15. 15. The  Future   Designing  a  Vision  of  Society   To  New  Horizons  |  General  Motors    Futurama  Exhibi)on  |    1939  
  16. 16. The  Future   Designing  a  Vision  of  Society   Democracity  aside,  NY  WF  provided  a  plarorm  for  the   execuMon  of  a  modern  futurist  design  aestheMc  which   would  dominate  American  life  for  the  best  part  of  a   century:     Domes)c  life     Transporta)on     Architecture  as  expression     The  explora)on  of  space     Military  technology     The  func)on  of  the  human  form     World’s  Fair  Comics    |    1939  
  17. 17. The  Designer   Designing  the  Everyday  
  18. 18. The  Designer   Designing  the  Everyday   At   the   centre   of   all   of   this   was   the   industrial   designer   Henry   Dreyfuss,   whose   exploraMon   of   such   design   aestheMcs   as   streamline   and   pracMcal   approaches   ergonomics   would   shape   much  of  the  next  50  years.     The   origins   of   his   modern   futurist   design   aestheMc   and   the   accompanying   pragmaMcs   of   naMon   building   which   underpinned   the   NY   World   Fair   of   1939   can   be   seen   even   today   in   contemporary  American  culture.   J3  Hudsons  |    Dreyfuss    |    1938  
  19. 19. The  Designer   Designing  the  Everyday   "If   the   point   of   contact   between   the   product   and   the   people   becomes   a   point   of   fricMon,   then  the  industrial  designer  has  failed.       If,  on  the  other  hand,  people  are  made  safer,   more   comfortable,   more   eager   to   purchase,   more   efficient,   or   just   plain   happier,   the   designer  has  succeeded."           -­‐    Henry  Dreyfuss   Henry  Dreyfuss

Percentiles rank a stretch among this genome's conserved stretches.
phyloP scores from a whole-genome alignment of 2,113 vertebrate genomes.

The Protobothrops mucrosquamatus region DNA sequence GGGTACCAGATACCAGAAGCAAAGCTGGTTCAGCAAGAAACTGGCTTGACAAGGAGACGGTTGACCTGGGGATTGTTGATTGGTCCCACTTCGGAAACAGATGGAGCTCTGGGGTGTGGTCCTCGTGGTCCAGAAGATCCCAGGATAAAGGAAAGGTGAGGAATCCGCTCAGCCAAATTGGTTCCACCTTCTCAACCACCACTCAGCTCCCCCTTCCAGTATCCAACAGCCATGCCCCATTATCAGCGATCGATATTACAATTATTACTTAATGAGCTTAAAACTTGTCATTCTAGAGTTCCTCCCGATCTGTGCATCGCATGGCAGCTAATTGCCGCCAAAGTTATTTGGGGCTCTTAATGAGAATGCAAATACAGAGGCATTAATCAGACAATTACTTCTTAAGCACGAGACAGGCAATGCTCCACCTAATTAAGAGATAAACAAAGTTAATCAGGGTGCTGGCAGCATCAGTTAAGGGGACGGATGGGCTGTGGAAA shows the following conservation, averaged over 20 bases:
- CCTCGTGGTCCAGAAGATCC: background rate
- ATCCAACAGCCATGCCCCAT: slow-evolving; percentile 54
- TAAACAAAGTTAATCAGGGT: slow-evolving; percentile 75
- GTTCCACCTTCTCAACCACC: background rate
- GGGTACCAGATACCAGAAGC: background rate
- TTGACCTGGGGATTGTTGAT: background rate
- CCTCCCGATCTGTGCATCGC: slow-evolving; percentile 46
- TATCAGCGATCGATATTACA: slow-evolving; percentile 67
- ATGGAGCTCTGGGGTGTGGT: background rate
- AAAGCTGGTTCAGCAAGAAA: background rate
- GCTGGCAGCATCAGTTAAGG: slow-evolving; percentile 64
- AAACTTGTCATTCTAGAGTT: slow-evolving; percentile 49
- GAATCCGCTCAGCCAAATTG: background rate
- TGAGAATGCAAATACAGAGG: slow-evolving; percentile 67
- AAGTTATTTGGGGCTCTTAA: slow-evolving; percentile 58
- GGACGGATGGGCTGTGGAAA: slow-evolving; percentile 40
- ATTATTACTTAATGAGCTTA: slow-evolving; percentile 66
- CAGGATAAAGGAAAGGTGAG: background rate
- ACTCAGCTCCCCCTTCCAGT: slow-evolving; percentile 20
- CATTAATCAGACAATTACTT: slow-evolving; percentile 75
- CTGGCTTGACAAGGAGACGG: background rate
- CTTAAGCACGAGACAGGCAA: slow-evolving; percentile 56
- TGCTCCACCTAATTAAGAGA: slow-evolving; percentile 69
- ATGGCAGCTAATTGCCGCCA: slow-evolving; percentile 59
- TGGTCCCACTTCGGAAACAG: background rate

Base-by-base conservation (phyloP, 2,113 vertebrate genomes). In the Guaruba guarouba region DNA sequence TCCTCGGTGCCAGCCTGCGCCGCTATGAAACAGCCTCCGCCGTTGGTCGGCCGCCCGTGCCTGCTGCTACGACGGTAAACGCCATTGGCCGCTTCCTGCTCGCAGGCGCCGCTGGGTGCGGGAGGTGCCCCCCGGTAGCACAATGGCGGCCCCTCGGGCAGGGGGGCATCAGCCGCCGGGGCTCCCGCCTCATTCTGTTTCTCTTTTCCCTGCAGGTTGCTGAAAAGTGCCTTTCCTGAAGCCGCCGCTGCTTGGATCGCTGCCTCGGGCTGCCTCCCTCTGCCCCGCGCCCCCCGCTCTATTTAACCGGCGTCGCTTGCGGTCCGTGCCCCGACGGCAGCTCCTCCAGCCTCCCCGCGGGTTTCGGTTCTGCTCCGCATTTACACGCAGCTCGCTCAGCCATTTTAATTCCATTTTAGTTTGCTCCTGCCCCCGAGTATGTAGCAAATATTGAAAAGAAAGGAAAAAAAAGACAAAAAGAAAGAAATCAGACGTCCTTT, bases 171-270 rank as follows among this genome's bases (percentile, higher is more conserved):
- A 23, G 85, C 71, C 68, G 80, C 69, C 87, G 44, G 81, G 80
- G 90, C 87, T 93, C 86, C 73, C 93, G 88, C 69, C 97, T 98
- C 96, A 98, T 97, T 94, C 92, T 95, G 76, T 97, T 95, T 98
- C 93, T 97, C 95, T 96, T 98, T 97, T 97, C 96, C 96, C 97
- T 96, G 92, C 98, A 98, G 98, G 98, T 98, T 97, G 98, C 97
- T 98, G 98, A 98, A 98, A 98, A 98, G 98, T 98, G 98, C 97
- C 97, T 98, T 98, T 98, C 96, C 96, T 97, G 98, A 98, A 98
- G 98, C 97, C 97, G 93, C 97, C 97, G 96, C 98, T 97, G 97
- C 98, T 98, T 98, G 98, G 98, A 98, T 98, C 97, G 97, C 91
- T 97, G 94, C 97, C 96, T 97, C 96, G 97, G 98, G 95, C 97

20. 20. The  Designer   Designing  the  Everyday   John  Deer  Tractor    |  1939   Honeywell  Thermometer  |  1952  
  21. 21. The  Designer   Designing  the  Everyday   Ma  Bell's  Princess  Phone    |    1937   Ingraham  co.  'SenMnel  Wafer'  electric     wall  clock      |    1952  
  22. 22. The  Designer   Designing  the  Everyday   Hughes  500    Helicopter    |    Circa.  1950   J3  Hudsons  |  1938  
  23. 23. The  Designer   Designing  the  Everyday   Thermos  Pitchers  (Model  549)    |    1935    The  American  Thermos  bo^le  co.    |    1937  
  24. 24. The  Computer   Designing  the  Personal  Future  
  25. 25. The  Computer   Designing  the  Personal  Future   In   1983   Apple   launched   their   new   breed   of   personal  computers.     The   Apple   Macintosh   was   setup   as   a   direct   compeMtor   with   similar   technologies   being   developed  by  IBM.     However   in   a   strange   twist   of   markeMng,   Apple   used   a   Dystopian   vision   of   the   future   to   counter   the  hegemony  of  IBM.       They   Ridley   Sco^,   the   director   of   the   1982   film   Bladerunner,   to   direct   a   TV   commercial   which   echoed  the  themes  of  George  Orwell’s  i1984.    Apple  CorporaMon    |    Macintosh    |    1984